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Specialty preferences among medical students in Botswana



With the establishment of a new medical college in Botswana to train generalist-doctors and specialists, we set out to explore the career preferences of medical students, factors that influence their choices and attitude to local postgraduate training.


A descriptive cross-sectional questionnaire-based study was conducted among medical students in their third to fifth year, at the Faculty of Medicine, University of Botswana. The structured, self-administered questionnaires which were hand-delivered covered demographic characteristics of responders, career choices, preferred location of specialisation and factors that influenced the choices.


Of the 143 medical students approached, 116 (81.0%) returned completed questionnaires. Of the responders, 102 (87.9%) intend to pursue postgraduate specialisation against 2 (1.7%) who declined; 12 (10.3%) were undecided. The four most preferred specialties which constituted 68.1% were surgery (28.4%), paediatrics (19.0%), internal medicine (12.9%), obstetrics and gynaecology (7.2%). There was male preference for surgery (p = 0.04), while women were drawn more towards paediatrics and psychiatry (p = 0.04 and p = 0.01, respectively). Personal interest and aptitude was considered the most important factor among most responders (46.2%), followed by enjoyment of the posting (19.8%). A high proportion of responders 80 (69.0%) preferred to specialise abroad for better exposure/opportunities (48.3%), while for 15.5%, their preferred courses are not currently available locally.


Our findings indicated that while four major specialties are preferred, significant gender differences exist with female students leaning towards non-surgical disciplines. Students prefer specialising abroad on the pretext that foreign centres offer better training opportunities, and many specialist programmes are unavailable locally.


A country’s health care service is largely affected by the career choice and specialisations of its medical practitioners. This is even more important in many sub-Saharan African countries where acute and chronic shortages of skilled health personnel subsist [1, 2]. Although Botswana is not affected by such shortages, less than a quarter of the physician-population are citizens. This puts the country at risk if the largely expatriate doctors cannot be replaced on retirement or migrate to other countries [3, 4]. The establishment of University of Botswana Faculty of Medicine (UBFoM) in 2009, to train generalist-doctors and specialists was supposed to address the nation’s dependence on expatriates. The mission of the medical school was to produce highly trained generalist doctors who can function within primary care and the residency programme would recruit and train specialists that are easier to retain than foreign medical graduates. In 2011, the UBFoM started 4-year residency MMed programme in internal medicine, paediatrics, family medicine, emergency medicine, public health, pathology and anaesthesia, and graduated its first MBBS class in 2014.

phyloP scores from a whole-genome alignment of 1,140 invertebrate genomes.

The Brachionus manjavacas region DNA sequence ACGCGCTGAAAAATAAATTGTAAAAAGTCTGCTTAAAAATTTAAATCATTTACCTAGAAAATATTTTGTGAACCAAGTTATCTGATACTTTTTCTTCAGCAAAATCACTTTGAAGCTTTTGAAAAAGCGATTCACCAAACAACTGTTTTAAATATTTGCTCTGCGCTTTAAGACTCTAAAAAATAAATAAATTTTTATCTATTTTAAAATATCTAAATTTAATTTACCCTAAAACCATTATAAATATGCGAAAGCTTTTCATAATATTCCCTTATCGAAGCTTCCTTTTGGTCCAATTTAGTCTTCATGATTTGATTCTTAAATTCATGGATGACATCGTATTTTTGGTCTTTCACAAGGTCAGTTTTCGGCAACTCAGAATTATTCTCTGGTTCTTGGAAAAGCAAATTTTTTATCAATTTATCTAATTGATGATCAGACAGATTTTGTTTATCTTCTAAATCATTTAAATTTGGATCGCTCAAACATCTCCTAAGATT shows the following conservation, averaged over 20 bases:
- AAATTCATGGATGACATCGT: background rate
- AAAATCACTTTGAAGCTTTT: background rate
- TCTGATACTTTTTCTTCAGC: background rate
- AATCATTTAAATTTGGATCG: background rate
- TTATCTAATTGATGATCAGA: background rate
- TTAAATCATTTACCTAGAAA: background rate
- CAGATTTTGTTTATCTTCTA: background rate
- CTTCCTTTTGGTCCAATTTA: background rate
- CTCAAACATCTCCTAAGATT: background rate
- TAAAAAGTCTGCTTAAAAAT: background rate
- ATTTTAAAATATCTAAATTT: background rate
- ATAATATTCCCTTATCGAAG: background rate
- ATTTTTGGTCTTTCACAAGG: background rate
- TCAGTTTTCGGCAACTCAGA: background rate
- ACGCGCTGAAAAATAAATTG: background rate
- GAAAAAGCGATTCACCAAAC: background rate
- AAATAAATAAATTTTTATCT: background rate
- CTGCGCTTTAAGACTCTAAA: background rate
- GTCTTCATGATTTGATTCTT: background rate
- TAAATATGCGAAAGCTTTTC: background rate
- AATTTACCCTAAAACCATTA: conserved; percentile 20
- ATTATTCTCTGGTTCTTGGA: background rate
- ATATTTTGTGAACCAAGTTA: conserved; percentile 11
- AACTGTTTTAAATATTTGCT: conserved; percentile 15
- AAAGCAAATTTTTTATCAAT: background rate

Students are selected to enter the MBBS programme based on their A’ level results or results in the one year Pre-medical science or Bachelor of Science programmes. The 5-year UBFoM MBBS programme was divided into two phases; the pre-clinical phase lasting 2 years covered basic medical sciences, communication skills and introduction to community-based learning. The 3-year clinical phase consisted of five 8-week rotations in referral, district, primary hospitals and clinics in Gaborone and four community-based teaching platforms up to 1000 km from the Gaborone main campus. Each student during phase one and phase two programme is assigned a faculty member as academic advisor for building mentoring relationships. The 3rd year students were fifty-two (52) in number, 4th year fifty-four (54) and 5th year were thirty-seven (37), making a total of one hundred and forty-three (143).

To the best of our knowledge, no study has explored the career preferences of medical students in Botswana and their attitude to local postgraduate training. This study should provide data for professional bodies, training institution and Government to formulate policies to ensure a good mix of medical personnel of today and tomorrow. The objectives of this study were to examine specialisation preferences of medical students and factors influencing their choices as well as their preferred choice of location for specialisation.


Following approval from the Institutional Ethics Committee, a descriptive cross-sectional study was conducted among medical students at UBFoM. A total of 143 students were approached. Our cohort comprised the medical students in the 3rd, 4th and 5th years. Written informed consent was obtained from each participant. Information was obtained using a structured, self-administered questionnaire (Additional file 1), which was hand-delivered. The questionnaire focused on gender, age, marital status, choice of specialty and timing of decision, the preferred location of training (UBFoM or abroad) and reason for choosing a particular location.